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Abstract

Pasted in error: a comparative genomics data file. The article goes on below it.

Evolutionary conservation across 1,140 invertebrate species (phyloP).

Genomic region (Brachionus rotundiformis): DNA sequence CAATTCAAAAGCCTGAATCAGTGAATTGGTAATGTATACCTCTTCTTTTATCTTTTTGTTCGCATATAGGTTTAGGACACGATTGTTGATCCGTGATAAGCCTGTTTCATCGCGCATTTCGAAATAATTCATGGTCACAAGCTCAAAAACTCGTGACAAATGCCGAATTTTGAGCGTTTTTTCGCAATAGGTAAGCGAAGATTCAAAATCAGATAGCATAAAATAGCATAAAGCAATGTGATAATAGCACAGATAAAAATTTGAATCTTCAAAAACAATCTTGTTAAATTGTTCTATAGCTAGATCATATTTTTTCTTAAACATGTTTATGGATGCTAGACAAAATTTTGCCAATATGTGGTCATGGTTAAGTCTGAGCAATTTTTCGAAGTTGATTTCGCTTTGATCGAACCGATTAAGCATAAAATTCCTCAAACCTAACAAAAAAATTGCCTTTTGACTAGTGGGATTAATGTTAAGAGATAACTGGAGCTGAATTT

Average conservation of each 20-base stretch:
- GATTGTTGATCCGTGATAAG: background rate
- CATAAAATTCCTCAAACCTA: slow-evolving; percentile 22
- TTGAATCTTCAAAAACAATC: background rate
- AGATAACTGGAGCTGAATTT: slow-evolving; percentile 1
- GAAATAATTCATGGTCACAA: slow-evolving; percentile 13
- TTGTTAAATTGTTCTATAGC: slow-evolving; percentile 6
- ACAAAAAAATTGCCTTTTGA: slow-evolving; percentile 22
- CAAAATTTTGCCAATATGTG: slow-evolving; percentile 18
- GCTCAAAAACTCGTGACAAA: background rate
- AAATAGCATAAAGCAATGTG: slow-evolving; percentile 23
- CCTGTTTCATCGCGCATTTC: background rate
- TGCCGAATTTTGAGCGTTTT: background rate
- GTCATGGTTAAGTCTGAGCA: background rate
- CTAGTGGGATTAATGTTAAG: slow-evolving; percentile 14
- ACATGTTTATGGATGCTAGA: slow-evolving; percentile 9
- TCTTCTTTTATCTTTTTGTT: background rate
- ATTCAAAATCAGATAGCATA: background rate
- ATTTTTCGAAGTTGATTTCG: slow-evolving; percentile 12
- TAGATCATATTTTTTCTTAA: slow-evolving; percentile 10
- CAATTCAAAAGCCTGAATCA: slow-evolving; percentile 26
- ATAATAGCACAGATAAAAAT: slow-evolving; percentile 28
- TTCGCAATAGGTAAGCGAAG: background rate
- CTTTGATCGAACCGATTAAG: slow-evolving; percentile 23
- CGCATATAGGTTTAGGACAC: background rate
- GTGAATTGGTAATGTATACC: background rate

This article will first set out a brief history and description of the airfield at Bagram and the detention facilities there. Second, it will explore the standards under international law and the implement ation of national regulations by which the detention status of individuals detained by U.S. military forces is determined, when such individuals may be released from detention, and the significance of the evolving concept of transnational armed conflict to these determinations. Third, it will review the U.S. Supreme Court‘s decision in Boumediene, explore the Court‘s analysis in reaching its decision, and identify what the Court found to be the most important factors in terms of applying its analysis to these types of detainee cases. The fourth part of the article will do the same for the D.C. District Court‘s decision in al Maqaleh, and will specifically note where the decision appears to misapply the Boumediene analysis and to find facts not in keeping with the actual situation of the Parwan Detention Facility. Fifth, this article will review the D.C. Circuit Court‘s formulation of the Boumediene analysis in the same fashion. Sixth, this article will describe the new status determination procedures in detail and explain why they are sufficient to obviate the need for the extension of the Suspension Clause to the Parwan Detention Facility. Finally, were the Suspension Clause deemed applicable to the Parwan Detention Facility, this article will explain why these procedures would be an adequate substitute for habeas corpus proceedings, and why they could serve as an adequate model for current and future U.S. military detention operations outside the U.S. in cases of transnational armed conflict between the U.S. and non-state actors.

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